Elementary Principal Letter

Dear ANCS Elementary Families,

Our guiding principle focus this week is: We resolve conflicts in a peaceful, thoughtful, and meaningful way. When we talk with our students about this guiding principle, we tell them that conflict is a natural part of life; it is how you handle it that makes the difference. We encourage them to take a breadth to relax, get into their executive state and then use their assertive voice to try to solve the problem. For example, we encourage students to say, “I don’t like it when you push me in line. Next time use your words and ask me to move,” as opposed to pushing the other student back or yelling at him/her. Of course, an adult is here to support students with developing their assertive voice and managing the conflict in a productive manner. 

We have been implementing Conscious Discipline at the elementary campus for the past 12 years. Conscious Discipline is a comprehensive social and emotional intelligence classroom management program that strives to empower both teachers and students (and parents). This program is embedded in everything we do at school; there are no separate artificial lessons. It starts with the adults’ attitudes and behaviors and then, over time, becomes natural for the children as it is modeled each day. The goal of the program is to teach students seven basic social skills: anger management, helpfulness, assertiveness, impulse control, cooperation, empathy, and problem solving. These skills are taught through composure, encouragement, assertiveness, choices, positive intent, empathy, and consequences.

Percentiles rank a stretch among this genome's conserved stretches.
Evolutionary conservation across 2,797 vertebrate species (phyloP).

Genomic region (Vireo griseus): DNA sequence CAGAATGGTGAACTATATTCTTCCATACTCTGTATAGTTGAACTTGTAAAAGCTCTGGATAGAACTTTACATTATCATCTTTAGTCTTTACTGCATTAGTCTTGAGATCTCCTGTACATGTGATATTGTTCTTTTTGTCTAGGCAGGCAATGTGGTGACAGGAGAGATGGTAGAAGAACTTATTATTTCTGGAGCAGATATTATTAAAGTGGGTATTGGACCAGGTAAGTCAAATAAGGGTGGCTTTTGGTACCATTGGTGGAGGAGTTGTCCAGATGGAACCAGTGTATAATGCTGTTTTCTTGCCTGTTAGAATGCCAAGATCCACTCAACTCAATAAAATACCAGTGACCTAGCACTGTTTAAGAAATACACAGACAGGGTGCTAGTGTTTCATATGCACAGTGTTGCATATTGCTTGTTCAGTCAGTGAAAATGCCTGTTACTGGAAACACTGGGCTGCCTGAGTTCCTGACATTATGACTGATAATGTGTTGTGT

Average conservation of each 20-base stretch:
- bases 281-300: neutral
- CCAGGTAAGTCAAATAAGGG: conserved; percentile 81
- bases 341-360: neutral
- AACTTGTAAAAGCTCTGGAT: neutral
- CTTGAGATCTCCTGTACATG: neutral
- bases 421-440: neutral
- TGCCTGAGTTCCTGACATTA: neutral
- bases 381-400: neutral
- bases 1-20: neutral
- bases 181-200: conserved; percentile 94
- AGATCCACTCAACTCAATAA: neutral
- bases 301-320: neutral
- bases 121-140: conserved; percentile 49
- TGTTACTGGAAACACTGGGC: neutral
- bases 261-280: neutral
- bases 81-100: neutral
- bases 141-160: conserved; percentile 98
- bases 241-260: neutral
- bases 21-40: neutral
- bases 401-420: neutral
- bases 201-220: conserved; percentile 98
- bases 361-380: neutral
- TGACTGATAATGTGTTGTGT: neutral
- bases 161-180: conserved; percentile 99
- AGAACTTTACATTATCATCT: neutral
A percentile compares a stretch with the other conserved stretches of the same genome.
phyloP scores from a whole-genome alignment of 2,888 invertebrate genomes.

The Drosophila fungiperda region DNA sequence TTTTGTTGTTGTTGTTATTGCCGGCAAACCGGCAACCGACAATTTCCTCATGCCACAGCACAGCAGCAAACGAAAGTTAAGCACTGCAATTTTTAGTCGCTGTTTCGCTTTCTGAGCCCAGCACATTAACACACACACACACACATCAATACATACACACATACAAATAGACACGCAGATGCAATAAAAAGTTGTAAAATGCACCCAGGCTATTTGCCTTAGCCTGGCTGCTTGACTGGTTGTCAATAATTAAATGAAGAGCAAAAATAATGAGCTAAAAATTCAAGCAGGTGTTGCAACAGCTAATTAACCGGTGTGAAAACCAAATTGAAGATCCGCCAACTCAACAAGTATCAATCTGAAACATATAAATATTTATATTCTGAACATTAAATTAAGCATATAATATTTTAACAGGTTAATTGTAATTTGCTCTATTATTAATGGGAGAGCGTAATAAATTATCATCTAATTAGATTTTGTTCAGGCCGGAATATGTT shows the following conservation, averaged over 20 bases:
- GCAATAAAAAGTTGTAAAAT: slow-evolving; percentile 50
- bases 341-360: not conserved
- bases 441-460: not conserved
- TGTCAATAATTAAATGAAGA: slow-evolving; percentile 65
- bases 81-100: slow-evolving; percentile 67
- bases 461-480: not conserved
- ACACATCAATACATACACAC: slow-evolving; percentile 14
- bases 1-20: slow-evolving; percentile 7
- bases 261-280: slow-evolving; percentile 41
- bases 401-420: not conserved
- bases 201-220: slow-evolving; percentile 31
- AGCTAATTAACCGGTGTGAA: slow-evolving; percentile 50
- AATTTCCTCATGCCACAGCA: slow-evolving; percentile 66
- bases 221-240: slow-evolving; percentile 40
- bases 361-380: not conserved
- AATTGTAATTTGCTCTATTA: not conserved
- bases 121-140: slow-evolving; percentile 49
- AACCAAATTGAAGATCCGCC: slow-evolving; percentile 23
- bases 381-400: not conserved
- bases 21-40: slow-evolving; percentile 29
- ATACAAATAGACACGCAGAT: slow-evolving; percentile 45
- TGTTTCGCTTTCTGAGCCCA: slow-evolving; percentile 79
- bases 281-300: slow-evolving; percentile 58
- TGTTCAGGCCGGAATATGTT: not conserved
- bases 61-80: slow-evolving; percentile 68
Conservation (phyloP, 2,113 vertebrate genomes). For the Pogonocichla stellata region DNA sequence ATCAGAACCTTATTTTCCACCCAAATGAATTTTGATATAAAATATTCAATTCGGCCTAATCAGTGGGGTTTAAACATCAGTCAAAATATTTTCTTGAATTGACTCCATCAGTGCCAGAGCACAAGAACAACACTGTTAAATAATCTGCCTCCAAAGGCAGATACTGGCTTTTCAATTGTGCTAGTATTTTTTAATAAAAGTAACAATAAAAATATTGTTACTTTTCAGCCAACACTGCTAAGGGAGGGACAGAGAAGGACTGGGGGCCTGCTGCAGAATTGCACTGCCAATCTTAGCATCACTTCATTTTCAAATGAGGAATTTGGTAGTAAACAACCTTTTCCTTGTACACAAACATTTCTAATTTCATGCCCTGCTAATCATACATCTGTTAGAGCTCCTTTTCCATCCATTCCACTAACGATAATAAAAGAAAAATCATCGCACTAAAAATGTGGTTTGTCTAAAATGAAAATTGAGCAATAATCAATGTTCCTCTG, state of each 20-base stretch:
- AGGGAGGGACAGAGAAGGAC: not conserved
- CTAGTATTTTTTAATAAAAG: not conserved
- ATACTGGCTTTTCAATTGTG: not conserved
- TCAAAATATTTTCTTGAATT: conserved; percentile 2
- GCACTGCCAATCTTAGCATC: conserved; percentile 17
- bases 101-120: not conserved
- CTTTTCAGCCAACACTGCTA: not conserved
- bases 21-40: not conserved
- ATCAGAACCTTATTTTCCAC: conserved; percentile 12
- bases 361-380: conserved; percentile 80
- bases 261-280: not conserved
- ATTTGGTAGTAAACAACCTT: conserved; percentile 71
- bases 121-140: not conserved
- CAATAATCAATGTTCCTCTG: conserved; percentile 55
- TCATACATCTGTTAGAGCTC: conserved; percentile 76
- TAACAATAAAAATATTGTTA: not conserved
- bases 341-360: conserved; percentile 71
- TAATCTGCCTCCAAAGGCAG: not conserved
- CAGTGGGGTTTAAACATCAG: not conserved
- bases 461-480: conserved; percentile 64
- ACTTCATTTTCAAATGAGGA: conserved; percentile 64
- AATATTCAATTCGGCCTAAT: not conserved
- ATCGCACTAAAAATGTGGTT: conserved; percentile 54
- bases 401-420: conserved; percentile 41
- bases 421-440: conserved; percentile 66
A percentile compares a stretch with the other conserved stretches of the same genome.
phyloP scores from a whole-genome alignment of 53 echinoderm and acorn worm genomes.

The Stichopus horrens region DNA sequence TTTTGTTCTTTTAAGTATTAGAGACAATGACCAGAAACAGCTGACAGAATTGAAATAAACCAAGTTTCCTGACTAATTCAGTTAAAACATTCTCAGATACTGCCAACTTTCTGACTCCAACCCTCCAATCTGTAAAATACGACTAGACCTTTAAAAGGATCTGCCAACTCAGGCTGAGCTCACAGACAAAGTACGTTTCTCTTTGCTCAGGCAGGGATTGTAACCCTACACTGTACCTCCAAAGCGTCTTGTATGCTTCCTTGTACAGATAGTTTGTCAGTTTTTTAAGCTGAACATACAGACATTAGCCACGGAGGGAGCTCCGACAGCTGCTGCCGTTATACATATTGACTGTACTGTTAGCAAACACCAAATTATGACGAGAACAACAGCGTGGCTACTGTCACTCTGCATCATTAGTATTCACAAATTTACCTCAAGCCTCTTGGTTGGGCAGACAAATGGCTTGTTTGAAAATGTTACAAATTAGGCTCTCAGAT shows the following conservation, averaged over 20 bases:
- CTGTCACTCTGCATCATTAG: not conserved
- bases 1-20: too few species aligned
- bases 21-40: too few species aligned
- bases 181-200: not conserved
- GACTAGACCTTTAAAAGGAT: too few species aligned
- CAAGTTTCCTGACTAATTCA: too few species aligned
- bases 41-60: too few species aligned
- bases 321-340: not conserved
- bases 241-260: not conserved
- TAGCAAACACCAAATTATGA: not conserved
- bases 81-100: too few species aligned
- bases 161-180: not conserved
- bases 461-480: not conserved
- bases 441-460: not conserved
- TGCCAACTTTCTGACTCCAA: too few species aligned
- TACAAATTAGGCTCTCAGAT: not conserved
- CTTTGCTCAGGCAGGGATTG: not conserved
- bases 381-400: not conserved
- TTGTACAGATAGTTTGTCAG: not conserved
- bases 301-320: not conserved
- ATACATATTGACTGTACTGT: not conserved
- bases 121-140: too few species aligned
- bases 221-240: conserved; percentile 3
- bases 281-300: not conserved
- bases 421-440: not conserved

One part of Conscious Discipline that often gets overlooked is the structure that is the very foundation of the program. The brain is pattern seeking and we must provide consistency with routines and expectations for our children to find the patterns and thrive. By being clear with our expectations and holding our students accountable to them, we create a safe environment in which children feel supported and free to take learning risks. Mistakes with academics and behaviors are opportunities to learn, and consequences delivered with empathy teach children cause and effect relationships and to be responsible for their actions. Consequences rely on reflection, as opposed to punishment and rewards that rely on judgment.  

There is no easy answer when it comes to discipline. This is hard work that takes a lot of patience, time and mindfulness. We are all still learning and would love for you to be on our journey with us. We are hoping to offer more support for you this year, so please be on the lookout for opportunities to connect with us to learn more about this program.  In the meantime, you can visit consciousdiscipline.com if you are interested in learning more about Conscious Discipline and the resources that are available to you. We also have some resources for parents and guardians to check out in our media center.

As always, I am happy to discuss any questions or concerns you may have. Have a wonderful remainder of your week and thank you for your continued support of ANCS.


I wish you well,